Neuroprotection and Neurodevelopment: The Underpinnings of the Infant-Driven Feeding® Model of Practice

by Sue Ludwig and Kara Ann Waitzman

Suddenly the womb is replaced by a storm of   sensory input. Light, temperature changes, noise, pain, noxious  tastes, and multiple types of  touch    are introduced to the  infant before  his system  is prepared to organize it. There is a traumatic separation from his mother. There are periods of isolation. Nutrition changes dramatically. The brain’s predictable process of neurodevelopment is forever altered.

This is a reality for premature infants.

As caregivers you truly become part of his new environment, and with that comes significant responsibility. HOW you do everything matters. How you provide his care, alter the environment and support his family becomes his best shot at developing in a neuroprotective, developmentally supportive environment.

Therefore, Supporting Development is the first component of the Infant-Driven Feeding Model of Practice. It’s the foundation upon which all other components must be built. Feeding is a complex sensorimotor skill that can be positively or negatively affected by the nature of the individual and cumulative interactions he experiences. Every diaper change, every change in position, the way his respiratory equipment is taped to or positioned on his face, the way he’s supported during suctioning, and every skin-to-skin opportunity matters – in the moment and long-term.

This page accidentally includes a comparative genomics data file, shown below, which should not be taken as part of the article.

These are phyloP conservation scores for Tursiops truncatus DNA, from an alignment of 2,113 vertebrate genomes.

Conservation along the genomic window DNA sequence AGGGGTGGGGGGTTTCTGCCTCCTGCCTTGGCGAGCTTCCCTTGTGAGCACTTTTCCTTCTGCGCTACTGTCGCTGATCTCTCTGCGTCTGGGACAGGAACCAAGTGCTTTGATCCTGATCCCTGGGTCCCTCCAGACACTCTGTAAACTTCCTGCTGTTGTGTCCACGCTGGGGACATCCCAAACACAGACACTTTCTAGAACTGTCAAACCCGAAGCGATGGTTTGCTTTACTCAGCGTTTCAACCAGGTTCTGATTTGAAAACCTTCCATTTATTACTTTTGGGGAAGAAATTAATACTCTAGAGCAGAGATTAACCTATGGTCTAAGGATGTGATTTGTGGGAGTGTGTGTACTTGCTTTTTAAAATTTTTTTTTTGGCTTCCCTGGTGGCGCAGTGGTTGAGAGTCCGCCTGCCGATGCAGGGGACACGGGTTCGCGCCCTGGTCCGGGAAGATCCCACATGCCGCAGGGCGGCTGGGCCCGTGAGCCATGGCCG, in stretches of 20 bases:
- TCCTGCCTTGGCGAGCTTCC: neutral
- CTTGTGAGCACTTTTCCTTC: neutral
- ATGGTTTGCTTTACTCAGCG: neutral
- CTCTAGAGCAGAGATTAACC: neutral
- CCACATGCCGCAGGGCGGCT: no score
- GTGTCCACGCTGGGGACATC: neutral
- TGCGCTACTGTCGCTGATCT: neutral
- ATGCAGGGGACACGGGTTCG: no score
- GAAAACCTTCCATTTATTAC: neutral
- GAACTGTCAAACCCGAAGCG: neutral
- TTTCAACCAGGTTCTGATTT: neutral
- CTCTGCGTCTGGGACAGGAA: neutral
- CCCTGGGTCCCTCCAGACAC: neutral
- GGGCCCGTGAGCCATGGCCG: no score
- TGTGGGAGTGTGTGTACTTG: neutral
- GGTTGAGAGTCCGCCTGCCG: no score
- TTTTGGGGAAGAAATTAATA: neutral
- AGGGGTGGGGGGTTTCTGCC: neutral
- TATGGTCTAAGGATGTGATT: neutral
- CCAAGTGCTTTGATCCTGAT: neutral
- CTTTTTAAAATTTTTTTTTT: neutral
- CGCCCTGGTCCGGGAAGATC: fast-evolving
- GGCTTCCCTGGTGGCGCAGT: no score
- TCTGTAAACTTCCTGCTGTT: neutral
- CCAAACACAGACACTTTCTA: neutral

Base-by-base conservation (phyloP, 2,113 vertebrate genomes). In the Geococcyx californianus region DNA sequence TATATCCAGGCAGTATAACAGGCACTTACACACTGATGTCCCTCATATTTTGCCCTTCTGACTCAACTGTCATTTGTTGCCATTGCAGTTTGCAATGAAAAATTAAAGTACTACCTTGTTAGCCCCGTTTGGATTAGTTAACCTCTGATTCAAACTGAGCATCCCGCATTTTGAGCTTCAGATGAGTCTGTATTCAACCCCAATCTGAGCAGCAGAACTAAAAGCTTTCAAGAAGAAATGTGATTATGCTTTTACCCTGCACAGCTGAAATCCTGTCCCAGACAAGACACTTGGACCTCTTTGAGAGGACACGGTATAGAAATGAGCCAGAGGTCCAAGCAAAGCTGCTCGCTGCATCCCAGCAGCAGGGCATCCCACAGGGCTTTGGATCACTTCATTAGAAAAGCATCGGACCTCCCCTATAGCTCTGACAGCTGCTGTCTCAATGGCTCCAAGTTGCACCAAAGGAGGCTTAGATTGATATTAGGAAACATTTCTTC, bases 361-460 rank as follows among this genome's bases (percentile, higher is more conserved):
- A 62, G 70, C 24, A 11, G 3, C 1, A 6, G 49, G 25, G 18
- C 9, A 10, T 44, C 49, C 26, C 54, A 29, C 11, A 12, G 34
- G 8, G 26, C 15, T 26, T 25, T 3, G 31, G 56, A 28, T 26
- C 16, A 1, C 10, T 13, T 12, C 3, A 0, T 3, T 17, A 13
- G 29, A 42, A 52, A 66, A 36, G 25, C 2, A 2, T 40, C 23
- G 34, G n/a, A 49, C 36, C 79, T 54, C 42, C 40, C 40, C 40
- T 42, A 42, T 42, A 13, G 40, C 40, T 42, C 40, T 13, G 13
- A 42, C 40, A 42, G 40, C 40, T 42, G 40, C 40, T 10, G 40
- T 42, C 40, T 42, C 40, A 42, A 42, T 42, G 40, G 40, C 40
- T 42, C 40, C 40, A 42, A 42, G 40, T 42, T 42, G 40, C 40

If this first component is not realized, your feeding practice and feeding outcomes will suffer. Improving feeding practice is not easy. It cannot be done solely with a tool, a scale, or a new system of documentation. It involves extensive education, a deep understanding of neurodevelopment and feeding, a commitment to a fully integrated program, and the accountability to develop and maintain a new standard of care.

To that end, we poured our time and experience into creating a comprehensive online course so your unit’s feeding champions can shift their focus to preparation, bedside implementation, and accountability. Collectively, we will continue to raise the bar for oral feeding practice in the U.S. and abroad. When we work as a team babies and families benefit exponentially.

Success begins with every single bedside caregiver realizing his or her impact on neurodevelopment. You are literally shaping the future.